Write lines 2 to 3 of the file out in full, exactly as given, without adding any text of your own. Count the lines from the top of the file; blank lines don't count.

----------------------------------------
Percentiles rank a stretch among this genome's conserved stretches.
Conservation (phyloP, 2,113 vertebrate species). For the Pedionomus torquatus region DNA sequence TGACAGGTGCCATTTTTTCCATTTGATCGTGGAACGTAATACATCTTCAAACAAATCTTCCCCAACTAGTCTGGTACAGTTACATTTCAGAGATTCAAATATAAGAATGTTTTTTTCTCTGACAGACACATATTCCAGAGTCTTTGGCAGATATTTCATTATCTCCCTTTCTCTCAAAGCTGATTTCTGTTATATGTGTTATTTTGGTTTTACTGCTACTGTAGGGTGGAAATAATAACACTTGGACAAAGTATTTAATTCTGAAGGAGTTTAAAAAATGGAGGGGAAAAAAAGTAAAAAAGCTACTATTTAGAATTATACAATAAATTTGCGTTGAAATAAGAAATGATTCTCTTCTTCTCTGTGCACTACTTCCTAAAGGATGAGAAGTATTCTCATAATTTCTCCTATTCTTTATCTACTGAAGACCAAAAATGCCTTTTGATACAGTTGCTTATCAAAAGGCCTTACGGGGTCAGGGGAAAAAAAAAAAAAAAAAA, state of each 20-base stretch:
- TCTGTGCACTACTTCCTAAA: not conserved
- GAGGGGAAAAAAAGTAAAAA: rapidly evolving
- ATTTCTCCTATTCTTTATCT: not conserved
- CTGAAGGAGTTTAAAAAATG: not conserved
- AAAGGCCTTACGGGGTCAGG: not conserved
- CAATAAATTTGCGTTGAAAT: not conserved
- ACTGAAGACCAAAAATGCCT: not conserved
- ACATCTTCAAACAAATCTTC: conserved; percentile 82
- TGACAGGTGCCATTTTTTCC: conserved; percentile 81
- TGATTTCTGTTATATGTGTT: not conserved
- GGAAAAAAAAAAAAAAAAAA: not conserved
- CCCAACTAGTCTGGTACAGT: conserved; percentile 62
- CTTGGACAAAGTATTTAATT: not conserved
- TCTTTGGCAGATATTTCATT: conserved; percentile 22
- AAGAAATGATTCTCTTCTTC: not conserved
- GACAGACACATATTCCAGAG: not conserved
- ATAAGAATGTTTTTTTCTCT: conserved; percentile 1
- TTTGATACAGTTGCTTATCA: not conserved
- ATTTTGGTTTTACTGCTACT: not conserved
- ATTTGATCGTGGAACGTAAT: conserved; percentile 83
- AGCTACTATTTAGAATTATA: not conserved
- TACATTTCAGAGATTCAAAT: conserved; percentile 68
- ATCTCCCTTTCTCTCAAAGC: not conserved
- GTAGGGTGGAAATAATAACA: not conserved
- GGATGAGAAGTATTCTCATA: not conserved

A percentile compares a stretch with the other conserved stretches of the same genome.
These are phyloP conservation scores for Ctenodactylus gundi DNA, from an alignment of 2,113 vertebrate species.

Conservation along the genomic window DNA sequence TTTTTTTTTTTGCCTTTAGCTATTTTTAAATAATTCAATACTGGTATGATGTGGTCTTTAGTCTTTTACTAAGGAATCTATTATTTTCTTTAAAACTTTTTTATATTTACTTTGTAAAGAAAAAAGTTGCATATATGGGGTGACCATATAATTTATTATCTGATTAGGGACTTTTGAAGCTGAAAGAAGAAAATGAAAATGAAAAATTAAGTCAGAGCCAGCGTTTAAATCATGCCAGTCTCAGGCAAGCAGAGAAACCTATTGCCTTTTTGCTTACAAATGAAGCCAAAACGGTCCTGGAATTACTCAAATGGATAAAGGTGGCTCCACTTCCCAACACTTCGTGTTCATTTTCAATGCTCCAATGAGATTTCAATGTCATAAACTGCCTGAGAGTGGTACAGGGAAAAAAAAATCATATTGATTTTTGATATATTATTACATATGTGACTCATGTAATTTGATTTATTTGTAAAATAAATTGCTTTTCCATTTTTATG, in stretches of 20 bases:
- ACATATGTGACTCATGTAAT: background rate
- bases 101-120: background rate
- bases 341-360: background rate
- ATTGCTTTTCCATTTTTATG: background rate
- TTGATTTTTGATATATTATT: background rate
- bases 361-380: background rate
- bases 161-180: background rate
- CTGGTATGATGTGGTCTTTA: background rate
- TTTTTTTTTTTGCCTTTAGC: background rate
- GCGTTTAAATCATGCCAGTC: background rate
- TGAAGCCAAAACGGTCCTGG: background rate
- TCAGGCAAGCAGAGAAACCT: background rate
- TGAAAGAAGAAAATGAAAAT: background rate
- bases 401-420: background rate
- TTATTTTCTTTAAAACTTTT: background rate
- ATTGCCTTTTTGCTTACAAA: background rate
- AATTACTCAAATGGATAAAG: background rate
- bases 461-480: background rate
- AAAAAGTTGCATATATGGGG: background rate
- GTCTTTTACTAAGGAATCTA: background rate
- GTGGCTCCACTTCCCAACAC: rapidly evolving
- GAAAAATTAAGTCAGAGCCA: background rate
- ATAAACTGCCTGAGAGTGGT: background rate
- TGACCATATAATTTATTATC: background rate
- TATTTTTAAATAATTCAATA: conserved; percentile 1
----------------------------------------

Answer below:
Conservation (phyloP, 2,113 vertebrate species). For the Pedionomus torquatus region DNA sequence TGACAGGTGCCATTTTTTCCATTTGATCGTGGAACGTAATACATCTTCAAACAAATCTTCCCCAACTAGTCTGGTACAGTTACATTTCAGAGATTCAAATATAAGAATGTTTTTTTCTCTGACAGACACATATTCCAGAGTCTTTGGCAGATATTTCATTATCTCCCTTTCTCTCAAAGCTGATTTCTGTTATATGTGTTATTTTGGTTTTACTGCTACTGTAGGGTGGAAATAATAACACTTGGACAAAGTATTTAATTCTGAAGGAGTTTAAAAAATGGAGGGGAAAAAAAGTAAAAAAGCTACTATTTAGAATTATACAATAAATTTGCGTTGAAATAAGAAATGATTCTCTTCTTCTCTGTGCACTACTTCCTAAAGGATGAGAAGTATTCTCATAATTTCTCCTATTCTTTATCTACTGAAGACCAAAAATGCCTTTTGATACAGTTGCTTATCAAAAGGCCTTACGGGGTCAGGGGAAAAAAAAAAAAAAAAAA, state of each 20-base stretch:
- TCTGTGCACTACTTCCTAAA: not conserved